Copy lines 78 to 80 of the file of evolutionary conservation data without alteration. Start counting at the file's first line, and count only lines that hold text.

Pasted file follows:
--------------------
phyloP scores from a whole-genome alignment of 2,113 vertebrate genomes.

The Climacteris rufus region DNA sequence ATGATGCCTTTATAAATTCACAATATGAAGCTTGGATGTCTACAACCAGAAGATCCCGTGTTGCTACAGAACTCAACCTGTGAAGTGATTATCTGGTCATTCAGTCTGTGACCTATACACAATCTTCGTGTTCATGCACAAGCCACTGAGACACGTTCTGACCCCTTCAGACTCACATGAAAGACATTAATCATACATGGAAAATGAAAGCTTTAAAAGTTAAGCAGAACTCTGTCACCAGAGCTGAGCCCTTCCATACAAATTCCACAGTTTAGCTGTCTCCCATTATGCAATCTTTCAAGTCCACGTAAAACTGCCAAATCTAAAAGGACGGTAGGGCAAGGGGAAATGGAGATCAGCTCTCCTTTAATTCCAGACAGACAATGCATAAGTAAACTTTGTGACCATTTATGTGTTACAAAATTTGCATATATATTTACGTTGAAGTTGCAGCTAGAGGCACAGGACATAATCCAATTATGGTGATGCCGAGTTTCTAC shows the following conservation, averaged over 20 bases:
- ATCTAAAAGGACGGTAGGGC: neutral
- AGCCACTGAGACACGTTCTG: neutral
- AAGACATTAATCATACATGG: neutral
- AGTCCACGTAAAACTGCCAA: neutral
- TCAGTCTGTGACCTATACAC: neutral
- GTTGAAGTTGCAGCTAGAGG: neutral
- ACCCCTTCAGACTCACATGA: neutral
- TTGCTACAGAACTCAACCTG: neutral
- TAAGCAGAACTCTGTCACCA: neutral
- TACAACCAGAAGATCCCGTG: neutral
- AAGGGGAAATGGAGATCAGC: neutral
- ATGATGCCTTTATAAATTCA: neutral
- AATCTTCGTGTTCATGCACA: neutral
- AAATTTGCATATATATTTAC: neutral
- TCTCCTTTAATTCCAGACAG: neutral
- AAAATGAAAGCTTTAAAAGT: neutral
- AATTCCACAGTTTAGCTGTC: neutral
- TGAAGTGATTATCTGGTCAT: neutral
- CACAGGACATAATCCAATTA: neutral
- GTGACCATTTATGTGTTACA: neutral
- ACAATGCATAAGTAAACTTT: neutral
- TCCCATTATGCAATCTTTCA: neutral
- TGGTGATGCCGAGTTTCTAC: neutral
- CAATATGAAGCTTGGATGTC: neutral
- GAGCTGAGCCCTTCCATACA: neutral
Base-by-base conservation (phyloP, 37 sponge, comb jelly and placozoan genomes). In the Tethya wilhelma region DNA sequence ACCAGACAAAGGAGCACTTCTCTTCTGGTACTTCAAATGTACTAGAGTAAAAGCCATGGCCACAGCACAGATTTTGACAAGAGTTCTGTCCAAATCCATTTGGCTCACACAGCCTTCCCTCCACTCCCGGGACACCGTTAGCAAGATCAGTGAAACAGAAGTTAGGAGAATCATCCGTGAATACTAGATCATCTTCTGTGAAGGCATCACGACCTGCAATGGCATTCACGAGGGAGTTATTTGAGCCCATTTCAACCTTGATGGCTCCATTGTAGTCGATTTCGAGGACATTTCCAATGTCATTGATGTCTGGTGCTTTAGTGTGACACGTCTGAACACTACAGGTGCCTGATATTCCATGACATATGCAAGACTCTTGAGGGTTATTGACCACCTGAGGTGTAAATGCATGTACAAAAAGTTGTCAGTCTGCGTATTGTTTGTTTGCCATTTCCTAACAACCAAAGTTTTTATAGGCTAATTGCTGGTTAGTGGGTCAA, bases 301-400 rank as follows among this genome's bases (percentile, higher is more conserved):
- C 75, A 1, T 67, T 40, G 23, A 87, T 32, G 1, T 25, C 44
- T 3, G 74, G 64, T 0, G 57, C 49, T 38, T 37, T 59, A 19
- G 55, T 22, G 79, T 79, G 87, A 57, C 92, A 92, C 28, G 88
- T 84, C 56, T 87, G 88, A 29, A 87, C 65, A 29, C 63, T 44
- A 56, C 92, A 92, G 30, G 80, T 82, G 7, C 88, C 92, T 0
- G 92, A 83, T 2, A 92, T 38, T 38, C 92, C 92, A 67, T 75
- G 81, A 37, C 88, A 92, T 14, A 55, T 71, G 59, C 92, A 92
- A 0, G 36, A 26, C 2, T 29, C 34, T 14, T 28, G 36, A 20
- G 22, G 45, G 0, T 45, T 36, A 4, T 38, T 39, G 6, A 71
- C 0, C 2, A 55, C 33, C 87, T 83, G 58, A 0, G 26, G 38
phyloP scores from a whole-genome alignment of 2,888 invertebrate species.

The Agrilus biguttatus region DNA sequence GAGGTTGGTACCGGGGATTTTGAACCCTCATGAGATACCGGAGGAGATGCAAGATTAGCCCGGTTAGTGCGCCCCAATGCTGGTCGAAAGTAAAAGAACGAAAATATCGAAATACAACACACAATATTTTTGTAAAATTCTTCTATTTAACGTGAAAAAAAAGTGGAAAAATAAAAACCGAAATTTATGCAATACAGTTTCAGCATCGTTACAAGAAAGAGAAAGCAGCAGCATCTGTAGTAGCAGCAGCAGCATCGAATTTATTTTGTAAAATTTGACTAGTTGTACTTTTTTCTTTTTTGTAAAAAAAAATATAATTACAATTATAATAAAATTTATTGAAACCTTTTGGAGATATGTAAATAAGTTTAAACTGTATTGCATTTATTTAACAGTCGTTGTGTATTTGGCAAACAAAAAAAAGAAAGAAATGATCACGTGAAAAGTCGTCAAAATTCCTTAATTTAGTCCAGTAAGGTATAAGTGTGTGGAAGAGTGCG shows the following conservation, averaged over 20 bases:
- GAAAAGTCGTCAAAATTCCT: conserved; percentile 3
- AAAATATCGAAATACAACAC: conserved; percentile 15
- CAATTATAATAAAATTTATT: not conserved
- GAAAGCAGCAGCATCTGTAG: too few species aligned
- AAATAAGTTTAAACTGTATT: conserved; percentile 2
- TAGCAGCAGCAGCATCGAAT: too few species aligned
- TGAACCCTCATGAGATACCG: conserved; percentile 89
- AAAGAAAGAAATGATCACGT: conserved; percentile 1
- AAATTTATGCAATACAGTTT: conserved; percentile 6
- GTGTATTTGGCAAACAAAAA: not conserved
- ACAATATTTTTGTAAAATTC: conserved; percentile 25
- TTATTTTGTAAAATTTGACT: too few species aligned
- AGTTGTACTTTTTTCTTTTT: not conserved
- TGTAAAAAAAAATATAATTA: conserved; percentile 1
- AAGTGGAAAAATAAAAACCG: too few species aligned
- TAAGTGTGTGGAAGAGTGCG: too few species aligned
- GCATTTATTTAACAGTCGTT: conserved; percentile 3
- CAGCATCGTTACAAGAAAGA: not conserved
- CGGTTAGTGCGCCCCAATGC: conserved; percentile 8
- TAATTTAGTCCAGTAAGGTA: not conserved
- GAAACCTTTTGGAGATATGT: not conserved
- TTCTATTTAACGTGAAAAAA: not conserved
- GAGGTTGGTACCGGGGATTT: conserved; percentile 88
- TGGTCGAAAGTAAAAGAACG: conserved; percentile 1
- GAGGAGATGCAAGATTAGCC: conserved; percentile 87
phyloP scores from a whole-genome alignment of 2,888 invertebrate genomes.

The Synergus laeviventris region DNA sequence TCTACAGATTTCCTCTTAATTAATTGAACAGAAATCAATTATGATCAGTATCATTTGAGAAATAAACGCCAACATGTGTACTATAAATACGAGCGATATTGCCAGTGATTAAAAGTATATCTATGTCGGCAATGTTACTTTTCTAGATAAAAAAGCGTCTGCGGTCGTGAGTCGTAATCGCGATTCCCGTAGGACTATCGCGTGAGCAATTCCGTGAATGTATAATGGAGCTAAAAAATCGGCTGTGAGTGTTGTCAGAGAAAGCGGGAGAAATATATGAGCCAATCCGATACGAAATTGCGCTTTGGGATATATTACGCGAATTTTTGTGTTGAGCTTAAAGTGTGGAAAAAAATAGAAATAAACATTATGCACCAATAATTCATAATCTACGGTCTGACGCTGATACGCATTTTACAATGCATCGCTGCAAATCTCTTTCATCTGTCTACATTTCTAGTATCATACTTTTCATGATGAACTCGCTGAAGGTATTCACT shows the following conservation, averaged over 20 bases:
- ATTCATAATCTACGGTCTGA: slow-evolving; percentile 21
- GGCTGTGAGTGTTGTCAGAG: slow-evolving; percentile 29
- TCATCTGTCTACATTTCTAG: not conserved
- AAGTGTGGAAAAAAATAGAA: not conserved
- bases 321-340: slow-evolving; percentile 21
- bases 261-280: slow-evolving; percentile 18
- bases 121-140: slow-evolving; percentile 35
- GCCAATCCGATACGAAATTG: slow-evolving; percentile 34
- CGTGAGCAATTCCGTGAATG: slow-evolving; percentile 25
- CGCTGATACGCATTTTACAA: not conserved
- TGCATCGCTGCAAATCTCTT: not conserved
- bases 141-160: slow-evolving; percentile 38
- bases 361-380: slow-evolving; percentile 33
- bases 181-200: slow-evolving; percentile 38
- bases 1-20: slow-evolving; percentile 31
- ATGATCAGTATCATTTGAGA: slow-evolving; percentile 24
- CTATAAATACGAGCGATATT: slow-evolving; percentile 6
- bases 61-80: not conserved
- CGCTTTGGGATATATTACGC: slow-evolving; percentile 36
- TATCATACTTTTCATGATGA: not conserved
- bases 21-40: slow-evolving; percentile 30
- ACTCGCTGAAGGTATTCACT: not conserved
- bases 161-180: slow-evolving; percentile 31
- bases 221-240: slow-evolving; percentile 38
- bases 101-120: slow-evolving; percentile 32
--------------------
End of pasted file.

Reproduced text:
- TGCATCGCTGCAAATCTCTT: not conserved
- bases 141-160: slow-evolving; percentile 38
- bases 361-380: slow-evolving; percentile 33